We’re going to implement MinHeap and it will have methods for accessing the min element, inserting a new element and removing an element from the heap. Let’s start by creating a MinHeap class:

There’s nothing much going on here! I’ve created an array heap and initialized it withnull at the 0th index; the actual heap will start getting filled from the 1st index. This is done just to make things easy to understand. getMin is a simple function that returns the very first element in the heap.

Time Complexity of accessing the min/max element in the heap is O(1).

As mentioned earlier, heaps are complete trees except for the last level. The new nodes are inserted from left to right and the heap property is maintained on every insertion. Let’s see this in action:

Insertion in Binary Heap

The above image clearly explains the insertion in Binary Heaps but let me put it into words for better understanding.

insert(10): Binary Heap is empty and we’d want to insert 10 as the first node. 10 gets added at the first position. Easy!

insert(23): Heaps are filled from left to right. Now, 23 gets added as the left child of 10. And since 10 (parent node) is already less than the child node, we don’t have to do anything more here!

insert(36): Node 36 gets added as the right child of 10. We don’t have to shuffle any nodes here as the minHeap property is already taken care of.

insert(18): Node 18 gets added as the left child of 23 and this disturbs the minHeap property — The child nodes should be less than the parent node. Now, we go up the chain and find a suitable place for node 18. We start by comparing it with its parent node 23 and since 18 is less than 23, these two nodes are swapped. Now we compare 18 with 10. 18 is greater than 10 which means it is at the correct position in the heap.

And that’s how we insert a new node in a Binary Heap! Let’s write some code to implement the insert function:

The above code shouldn’t be difficult to understand! We start by adding the new node at the end of the array (Remember, a heap is a complete tree except for the last level and it gets filled from left to right).

And now we keep checking the current element with that of its parent. The current node and the parent node are swapped if the current node is smaller than its parent. Please note: the index of the current node is current and that of its parent is current/2. We’re using ES6 Array destructuring syntax to swap these two elements. The process of balancing the heap after inserting or removing an element is called heapify. When we traverse up the heap to find a suitable place for the new node, it is commonly called heapifyUp.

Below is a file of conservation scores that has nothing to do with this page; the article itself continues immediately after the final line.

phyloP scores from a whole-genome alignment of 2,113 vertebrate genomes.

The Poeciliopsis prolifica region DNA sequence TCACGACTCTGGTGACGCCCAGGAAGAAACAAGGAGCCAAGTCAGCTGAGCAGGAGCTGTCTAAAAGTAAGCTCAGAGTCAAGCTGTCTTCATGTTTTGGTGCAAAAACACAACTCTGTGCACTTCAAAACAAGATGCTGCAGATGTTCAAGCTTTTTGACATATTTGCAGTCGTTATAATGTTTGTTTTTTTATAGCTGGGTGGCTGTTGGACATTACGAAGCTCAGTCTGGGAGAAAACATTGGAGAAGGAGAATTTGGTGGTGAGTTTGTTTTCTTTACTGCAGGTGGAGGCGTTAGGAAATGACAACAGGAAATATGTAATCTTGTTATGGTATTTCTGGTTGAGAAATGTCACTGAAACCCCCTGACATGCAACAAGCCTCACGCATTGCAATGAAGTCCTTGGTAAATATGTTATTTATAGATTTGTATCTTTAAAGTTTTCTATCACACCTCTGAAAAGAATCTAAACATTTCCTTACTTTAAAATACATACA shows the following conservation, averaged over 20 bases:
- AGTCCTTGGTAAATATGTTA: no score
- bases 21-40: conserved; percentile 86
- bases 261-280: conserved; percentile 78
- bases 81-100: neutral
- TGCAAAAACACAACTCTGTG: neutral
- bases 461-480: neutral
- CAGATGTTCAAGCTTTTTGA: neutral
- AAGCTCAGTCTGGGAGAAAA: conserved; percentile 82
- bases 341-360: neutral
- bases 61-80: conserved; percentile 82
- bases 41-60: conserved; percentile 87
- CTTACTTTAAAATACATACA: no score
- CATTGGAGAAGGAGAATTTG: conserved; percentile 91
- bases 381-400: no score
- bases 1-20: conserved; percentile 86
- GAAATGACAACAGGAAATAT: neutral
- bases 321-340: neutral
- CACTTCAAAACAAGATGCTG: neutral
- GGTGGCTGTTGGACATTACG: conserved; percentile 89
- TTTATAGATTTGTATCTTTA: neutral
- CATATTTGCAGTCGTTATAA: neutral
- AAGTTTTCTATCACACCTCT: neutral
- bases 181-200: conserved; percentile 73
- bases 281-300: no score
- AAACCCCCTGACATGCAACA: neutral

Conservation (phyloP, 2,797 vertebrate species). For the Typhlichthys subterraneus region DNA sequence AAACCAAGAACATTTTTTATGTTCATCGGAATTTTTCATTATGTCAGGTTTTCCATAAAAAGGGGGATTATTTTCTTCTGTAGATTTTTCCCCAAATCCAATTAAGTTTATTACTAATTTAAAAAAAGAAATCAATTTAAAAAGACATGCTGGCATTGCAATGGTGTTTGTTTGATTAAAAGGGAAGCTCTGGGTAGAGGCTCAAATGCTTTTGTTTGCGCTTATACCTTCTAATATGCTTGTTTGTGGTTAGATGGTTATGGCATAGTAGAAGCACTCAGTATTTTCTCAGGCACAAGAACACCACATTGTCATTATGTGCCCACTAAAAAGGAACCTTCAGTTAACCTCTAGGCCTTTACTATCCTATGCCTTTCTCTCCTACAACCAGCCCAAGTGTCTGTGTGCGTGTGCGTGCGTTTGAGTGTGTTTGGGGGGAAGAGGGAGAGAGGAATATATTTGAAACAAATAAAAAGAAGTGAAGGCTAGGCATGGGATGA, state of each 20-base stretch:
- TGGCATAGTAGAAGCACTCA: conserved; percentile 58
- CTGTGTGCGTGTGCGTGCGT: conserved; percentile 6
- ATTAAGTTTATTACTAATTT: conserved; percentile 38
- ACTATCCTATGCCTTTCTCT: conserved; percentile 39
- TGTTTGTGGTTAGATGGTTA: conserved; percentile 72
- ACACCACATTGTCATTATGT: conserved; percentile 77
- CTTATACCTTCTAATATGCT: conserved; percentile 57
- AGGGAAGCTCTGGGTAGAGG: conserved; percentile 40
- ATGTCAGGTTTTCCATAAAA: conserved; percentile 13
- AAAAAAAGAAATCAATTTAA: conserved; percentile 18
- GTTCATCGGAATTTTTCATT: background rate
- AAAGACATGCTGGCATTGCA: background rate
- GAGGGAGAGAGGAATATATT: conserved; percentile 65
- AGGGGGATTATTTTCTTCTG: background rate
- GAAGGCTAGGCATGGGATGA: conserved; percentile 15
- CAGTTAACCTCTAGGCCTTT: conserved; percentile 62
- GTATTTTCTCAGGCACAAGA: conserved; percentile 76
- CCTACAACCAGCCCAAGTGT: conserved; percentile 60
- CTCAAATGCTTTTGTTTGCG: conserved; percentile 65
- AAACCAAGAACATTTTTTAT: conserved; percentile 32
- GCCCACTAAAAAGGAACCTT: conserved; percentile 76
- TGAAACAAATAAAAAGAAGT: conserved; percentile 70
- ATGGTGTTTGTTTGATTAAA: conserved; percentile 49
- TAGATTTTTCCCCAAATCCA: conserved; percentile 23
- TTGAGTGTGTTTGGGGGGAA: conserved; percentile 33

The time complexity of inserting a new element in a binary heap is O(log n) where n is the number of elements. The number of elements to compare gets reduced to half on every iteration and hence log n .

Now let’s see what happens when we remove an element from the heap:

Removing the minimum element from a binary heap

Here, we’re removing the minimum node 10 from the binary heap. When the root node is removed, the extreme right node (57) comes at the position of the root node. You can see this in the second illustration that the node 57 becomes the root node. We’ll have to restore the minHeap property.

We start traversing down the heap and check if the child nodes are smaller than the parent. If any of the child nodes is smaller than the parent, we swap the parent with the smallest child node.

Please note in the 3rd illustration, we’ve swapped 23 and 57 while in the 4th illustration, we’ve swapped 32 and 57. The 4th illustration is now a valid minHeap!

Let’s implement the remove function. It’s a bit difficult! Please go through the illustrations once and understand who is getting shifted where and why!

Here’s the code for the remove function:

We first store the minimum element at index 1 in the variable smallest. We’ll have to check for the minHeap property if the size of the heap is greater than 2. If the size of the heap is 2, we don’t have to check anything. We’ll simply remove the element at index 1 using the splice function. You can see this bit in the else if block.

Now, let’s get onto the humongous if block which is doing the majority of the work. We first put the last element at index 1 and then remove the last element from the heap as:

this.heap[1] = this.heap[this.heap.length-1]
this.heap.splice(this.heap.length - 1)

It is easy to retain the heap property if there are only 3 elements remaining in the heap. We simply swap the smallest element with the root node. That is it!

If there are more than 3 elements, we traverse down the heap to find a suitable place for the root node. The process of traversing down the heap is commonly called heapifyDown.

The condition in the while block looks big but it is not doing much! It simply checks if the current element is smaller than both of its child nodes. Then the smallest child node and the parent node are swapped and the current variable is changed accordingly.

The values of leftChildIndex and rightChildIndex are also changed as:

leftChildIndex = current * 2 // i* 2
rightChildIndex = current * 2 + 1 // i * 2 + 1

The remove method should look easy now! I suggest writing the entire code on your own to have a firm understanding of how operations like insert and remove are implemented in binary heaps.

Here’s the complete code for implementing MinHeap:

Try writing the code for MaxHeap on your own. It should not be difficult, you just have to tweak a few if conditions.

Wrapping Up

We learned that the Heaps data structure is an almost complete tree that satisfies the heap property. We can access the min/max elements in O(1) from the heap. We can implement Priority Queue using heaps which are essentially used for accessing the elements on a priority basis. In the next article, we’ll look at some of the popular interview questions on heaps.

Learn More


Tag cloud